PRISMA satellite successful launched
Starting tonight Italy’s PRISMA satellite has begun its mission orbiting Earth. Its hyperspectral eyes will soon observe and acquire new images of Earth giving insight into its natural resources. PRISMA is an Italian Space Agency’s satellite demonstrator. National industries and many Small and Medium Enterprises (SME) contributed to its design, launch and data receipt. Using the VEGA launcher, it took off from the European base of Kourou in French Guyana at 2.50 am GMT+1.
Now the satellite will face three months of verifications; its operational activity will start in June 2019. PRISMA’s full program cost 126 million Eur. It will produce significant industrial and scientific benefits for the national community and around the planet.“PRISMA has brought into orbit the Italian ability ‘to make Space’. It represents the first European hyperspectral mission,” said Professor Piero Benvenuti, Commissioner of Italian Space Agency. “As such, it represents a unique opportunity to develop advanced know-how and test the innovative contribution expected from hyperspectral data in Earth Observation applications. Furthermore, PRISMA plays a strategic role in the future hyperspectral operational mission within Sentinel missions of Copernicus European Program”.
PRISMA will complete the current Italian Space Agency offer of Earth Observation space segment, now primarly based on the Synthetic Aperture Radar of COSMO-SkyMed constellation. Thanks to its hyperspectral innovative optical sensor, PRISMA is able to acquire images of Earth surface to see the chemical and physical composition and provide information for several applications. PRISMA hyperspectral technology observes each object with its spectral signature, a real digital footprint: a unique combination of colours associated with each object, which reflects and absorbs solar light in specific bands of Visible spectrum and of near Infrared (NIR-SWIR).
PRISMA, a satellite of the Italian Space Agency (ASI), represents an excellence deriving from the scientific and industrial ability of Italy to work as a team. PRISMA was developed by a Temporary Joint Venture of companies, led by OHB Italia, responsible for the mission and management of the three main segments (ground, flight and launch) and Leonardo, which built the electro-optical hyperspectral instrumentation in addition to on-board equipment such as solar panels and power supply unit. The launch took place aboard the ESA’s launcher designed and conceived in Italy: VEGA produced by AVIO. Telespazio (Leonardo 67%, Thales 33%) set up the mission control center at Fucino Space Centre, while data acquisition and processing will take place at the ASI Matera Space Centre.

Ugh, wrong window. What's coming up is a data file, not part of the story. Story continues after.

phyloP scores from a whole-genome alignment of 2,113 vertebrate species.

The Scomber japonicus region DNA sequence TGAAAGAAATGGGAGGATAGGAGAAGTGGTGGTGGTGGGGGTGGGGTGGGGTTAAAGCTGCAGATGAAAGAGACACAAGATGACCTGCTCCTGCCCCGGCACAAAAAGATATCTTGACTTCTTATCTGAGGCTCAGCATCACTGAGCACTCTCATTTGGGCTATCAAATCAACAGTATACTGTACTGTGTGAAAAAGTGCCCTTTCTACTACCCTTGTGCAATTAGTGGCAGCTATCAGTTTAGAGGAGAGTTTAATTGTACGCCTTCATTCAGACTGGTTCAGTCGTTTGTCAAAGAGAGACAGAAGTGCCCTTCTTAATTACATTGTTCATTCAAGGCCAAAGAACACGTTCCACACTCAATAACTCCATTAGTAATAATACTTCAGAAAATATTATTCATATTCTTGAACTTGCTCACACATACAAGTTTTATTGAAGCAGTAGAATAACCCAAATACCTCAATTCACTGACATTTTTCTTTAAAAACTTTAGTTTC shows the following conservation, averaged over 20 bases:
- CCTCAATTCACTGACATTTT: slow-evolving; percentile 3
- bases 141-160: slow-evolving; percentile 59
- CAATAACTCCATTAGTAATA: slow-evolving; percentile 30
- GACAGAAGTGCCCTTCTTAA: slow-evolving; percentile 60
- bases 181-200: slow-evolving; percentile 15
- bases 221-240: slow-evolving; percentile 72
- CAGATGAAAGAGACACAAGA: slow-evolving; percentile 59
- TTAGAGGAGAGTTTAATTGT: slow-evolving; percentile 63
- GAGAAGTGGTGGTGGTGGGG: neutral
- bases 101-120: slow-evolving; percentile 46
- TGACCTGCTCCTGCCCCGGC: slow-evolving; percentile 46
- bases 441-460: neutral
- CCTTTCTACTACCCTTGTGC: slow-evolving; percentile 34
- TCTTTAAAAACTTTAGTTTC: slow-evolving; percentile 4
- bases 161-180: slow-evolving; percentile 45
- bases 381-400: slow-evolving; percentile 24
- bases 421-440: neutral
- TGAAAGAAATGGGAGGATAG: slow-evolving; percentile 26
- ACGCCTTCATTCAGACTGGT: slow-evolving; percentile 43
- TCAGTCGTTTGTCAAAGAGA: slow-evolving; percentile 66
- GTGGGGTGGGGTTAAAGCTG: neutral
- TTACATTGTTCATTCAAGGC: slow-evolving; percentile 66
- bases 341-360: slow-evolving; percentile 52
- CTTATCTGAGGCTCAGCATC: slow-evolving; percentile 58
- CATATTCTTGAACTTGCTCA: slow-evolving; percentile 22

"Leonardo's technology is at the heart of this mission: our hyperspectral camera, the most advanced and most powerful in the world, will equip Italy with the ability to study the Planet like never before” - said Alessandro Profumo, Chief Executive Officer of Leonardo. “Our Fucino Space Centre will follow the LEOP and in-orbit tests to guarantee the scientific community access to valuable data for sustainable development. Leonardo puts forth its best efforts to face this major challenge, with the energy, skills and dedication of women and men strongly committed to technological innovation".“The launch of PRISMA confirms OHB Italia system integrator capabilities; thanks to this mission, OHB Italia has acquired competences unique in Europe to develop future projects, already under study, which will make space closer to the citizens and to their needs,” said Roberto Aceti CEO OHB Italia.
“Vega VV14 flight,” states Giulio Ranzo, AVIO Managing Director, “represents an important step for the Italian space industry as it strengthens the capability of autonomous access to Space of Europe, in particular in low orbits where satellites of Earth observation operate. We are extremely proud to put our experience at the service of PRISMA mission, putting into evidence that Italy owns technological abilities in all segment of Space”. The satellite will be operational for 5 years and will make available to a national and international community of users images of great scientific interest. The data will provide a crucial contribution to the development of research as well as to the testing in many fields of Earth Observation applications: monitoring, the management of agriculture and natural resources, the control of pollution, and the study of climatic and environment changes (support to emergency management).